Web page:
Social Security : The Story of British Social Progress and the Beveridge Plan
1943 1943 1940s 3 preliminary leaves, 9-62 pages : illustrations, diagrams in future. Income-maintenance or sick pay is an easier problem. Any wage- or salary-earner who is certified sick by a doctor and unable to work should be entitled, after three waiting days, to cash benefits for himself and hi...
|Institution:||MCR - The Modern Records Centre, University of Warwick|
London : G.G. Harrap and Co.
3 preliminary leaves, 9-62 pages : illustrations, diagrams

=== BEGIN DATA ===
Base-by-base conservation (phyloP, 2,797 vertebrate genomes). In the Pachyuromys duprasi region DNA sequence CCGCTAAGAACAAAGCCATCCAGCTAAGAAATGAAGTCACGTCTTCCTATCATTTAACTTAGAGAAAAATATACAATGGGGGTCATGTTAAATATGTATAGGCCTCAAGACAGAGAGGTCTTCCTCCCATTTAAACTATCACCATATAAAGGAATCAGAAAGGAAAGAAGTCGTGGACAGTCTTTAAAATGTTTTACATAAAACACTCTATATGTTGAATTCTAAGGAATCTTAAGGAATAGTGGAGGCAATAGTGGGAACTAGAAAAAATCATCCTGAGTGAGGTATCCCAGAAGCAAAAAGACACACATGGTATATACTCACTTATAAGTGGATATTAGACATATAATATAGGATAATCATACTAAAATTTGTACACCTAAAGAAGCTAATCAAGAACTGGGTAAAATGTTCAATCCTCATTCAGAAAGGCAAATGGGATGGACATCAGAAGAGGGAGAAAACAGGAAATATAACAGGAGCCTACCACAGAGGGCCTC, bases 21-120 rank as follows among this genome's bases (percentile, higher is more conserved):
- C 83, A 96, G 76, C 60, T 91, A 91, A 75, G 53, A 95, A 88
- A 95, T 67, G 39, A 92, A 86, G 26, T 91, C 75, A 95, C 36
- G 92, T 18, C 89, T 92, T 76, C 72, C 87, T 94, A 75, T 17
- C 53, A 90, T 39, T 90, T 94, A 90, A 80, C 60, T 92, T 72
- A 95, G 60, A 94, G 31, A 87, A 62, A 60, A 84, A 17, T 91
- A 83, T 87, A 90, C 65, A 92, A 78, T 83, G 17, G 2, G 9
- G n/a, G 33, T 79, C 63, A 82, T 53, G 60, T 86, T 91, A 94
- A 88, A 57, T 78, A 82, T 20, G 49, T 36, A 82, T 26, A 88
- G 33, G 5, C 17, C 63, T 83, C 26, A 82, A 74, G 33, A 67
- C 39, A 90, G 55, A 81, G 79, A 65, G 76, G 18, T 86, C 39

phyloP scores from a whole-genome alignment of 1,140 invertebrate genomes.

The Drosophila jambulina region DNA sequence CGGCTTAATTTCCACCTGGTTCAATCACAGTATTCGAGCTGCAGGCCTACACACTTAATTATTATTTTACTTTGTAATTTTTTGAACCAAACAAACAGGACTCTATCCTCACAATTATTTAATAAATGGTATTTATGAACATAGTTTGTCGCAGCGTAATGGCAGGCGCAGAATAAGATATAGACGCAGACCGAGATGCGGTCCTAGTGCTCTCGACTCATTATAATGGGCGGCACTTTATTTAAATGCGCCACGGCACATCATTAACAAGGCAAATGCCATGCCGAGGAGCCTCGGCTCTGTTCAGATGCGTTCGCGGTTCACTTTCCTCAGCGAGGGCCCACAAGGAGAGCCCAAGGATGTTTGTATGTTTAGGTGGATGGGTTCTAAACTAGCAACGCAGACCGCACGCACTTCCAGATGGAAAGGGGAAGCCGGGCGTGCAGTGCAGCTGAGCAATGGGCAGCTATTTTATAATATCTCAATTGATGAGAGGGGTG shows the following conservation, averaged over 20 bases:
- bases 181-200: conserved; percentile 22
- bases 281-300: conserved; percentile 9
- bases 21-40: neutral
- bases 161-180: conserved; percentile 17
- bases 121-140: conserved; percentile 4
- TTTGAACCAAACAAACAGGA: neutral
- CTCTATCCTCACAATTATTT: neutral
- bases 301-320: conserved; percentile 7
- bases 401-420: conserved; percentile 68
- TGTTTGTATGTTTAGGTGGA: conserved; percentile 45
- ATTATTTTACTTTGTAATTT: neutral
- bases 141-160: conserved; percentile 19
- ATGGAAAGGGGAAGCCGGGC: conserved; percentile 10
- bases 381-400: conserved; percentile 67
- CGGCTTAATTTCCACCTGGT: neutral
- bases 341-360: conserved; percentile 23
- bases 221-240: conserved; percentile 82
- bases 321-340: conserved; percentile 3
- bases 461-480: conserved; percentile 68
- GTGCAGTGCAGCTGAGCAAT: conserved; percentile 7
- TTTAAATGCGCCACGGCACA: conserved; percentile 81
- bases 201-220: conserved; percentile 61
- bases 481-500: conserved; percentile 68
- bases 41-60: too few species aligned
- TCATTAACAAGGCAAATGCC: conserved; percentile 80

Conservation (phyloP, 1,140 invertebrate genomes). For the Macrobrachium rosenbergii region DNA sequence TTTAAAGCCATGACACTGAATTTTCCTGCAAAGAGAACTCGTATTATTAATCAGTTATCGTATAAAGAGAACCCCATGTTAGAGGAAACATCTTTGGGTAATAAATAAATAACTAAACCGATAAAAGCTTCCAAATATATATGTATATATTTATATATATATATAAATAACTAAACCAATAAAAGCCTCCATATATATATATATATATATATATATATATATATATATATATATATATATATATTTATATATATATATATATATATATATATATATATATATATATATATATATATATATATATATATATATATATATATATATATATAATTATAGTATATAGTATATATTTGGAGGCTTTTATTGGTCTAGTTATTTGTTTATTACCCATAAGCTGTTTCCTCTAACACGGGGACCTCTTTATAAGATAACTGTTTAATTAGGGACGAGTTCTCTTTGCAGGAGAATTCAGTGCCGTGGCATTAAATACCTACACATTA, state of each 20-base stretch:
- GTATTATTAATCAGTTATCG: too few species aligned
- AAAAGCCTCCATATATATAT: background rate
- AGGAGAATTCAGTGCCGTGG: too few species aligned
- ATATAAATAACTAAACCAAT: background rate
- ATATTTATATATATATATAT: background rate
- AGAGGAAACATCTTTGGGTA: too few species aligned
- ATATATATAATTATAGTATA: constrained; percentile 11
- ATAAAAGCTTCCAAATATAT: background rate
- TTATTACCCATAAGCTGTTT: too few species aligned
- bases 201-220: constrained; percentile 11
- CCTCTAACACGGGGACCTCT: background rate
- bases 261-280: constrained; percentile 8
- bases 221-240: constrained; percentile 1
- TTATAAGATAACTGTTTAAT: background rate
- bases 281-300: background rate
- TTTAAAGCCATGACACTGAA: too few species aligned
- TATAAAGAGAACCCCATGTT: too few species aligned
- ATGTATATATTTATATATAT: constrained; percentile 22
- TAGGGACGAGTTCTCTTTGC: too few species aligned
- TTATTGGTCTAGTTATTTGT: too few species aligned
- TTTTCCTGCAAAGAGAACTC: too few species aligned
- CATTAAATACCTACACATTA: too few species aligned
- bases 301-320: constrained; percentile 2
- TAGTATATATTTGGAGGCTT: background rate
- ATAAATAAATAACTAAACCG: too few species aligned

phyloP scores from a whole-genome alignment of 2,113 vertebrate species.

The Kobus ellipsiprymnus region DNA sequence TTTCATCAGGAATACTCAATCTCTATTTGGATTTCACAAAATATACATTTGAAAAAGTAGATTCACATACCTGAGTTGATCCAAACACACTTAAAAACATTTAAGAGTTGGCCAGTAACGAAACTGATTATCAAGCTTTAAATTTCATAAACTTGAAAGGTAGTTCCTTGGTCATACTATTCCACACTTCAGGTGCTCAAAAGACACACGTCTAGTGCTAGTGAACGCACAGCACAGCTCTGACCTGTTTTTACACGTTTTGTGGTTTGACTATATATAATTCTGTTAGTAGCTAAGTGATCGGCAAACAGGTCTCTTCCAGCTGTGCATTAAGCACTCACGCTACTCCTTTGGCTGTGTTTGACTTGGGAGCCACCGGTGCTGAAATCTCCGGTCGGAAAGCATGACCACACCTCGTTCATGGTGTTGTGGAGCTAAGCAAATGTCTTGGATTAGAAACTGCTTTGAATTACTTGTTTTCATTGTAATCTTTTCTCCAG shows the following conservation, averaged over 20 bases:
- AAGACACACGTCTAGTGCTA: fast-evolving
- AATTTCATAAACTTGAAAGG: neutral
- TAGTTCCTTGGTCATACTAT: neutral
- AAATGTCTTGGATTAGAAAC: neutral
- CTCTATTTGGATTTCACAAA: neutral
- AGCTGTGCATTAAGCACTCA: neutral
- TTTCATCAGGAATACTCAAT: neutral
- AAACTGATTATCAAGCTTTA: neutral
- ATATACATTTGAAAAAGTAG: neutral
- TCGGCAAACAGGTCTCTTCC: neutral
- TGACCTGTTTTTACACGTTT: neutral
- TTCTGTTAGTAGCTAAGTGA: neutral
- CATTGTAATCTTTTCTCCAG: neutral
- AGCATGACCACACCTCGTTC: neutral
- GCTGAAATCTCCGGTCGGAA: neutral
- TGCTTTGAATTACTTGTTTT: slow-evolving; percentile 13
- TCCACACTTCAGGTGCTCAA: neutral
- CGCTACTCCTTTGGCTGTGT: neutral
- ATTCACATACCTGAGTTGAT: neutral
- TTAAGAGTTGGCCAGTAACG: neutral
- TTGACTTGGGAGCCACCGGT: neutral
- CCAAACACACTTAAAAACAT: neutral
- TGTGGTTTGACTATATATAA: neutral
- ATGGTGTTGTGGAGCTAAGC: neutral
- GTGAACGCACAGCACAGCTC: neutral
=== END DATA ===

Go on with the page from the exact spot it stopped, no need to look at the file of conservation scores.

in future. Income-maintenance or sick pay is an easier problem. Any wage- or salary-earner who is certified sick by a doctor and unable to work should be entitled, after three waiting days, to cash benefits for himself and his family at full subsistence level. But here again several millions of our fellow-citizens of working age are not wage-earners, or the dependents of wage-earners. For instance, independent shopkeepers — about a third of a million of them — and men or women working as employers do not normally suffer any loss of income when they go sick for a few days or weeks. They should have a full medical service, but as a class, they can hardly expect to be made eligible for cash benefit like the weekly wage-earners. (c) Old Age. That the aged should suffer want when they can no longer earn wages after fifty years of toil is regarded as an intolerable condition in our democracy. For thirty-five years we in Britain have sought to prevent it by providing small Old Age Pensions of various kinds. But the basic pension to-day is only 10s. per week (20s. for a couple), and that is manifestly insufficient for people who can no longer work and have no other resources. Pre-war social surveys such as that by Mr Rowntree, at York, showed that about one-third of all State pensioners were living below a reasonable human needs standard. Since then, in 1940, the State has provided Supplementary Pensions on a mild means test, and the figures show that over one-third of all pensioners have claimed and obtained such supplements from the Assistance Board. This seems to cancel out Mr Rowntree's figure. How much poverty in old age still remains no one knows. Many thousands, not being insured persons, are disentitled to any pension at all, yet they do not apply for Public Assistance. A married couple of pension ages can to-day, in certain 21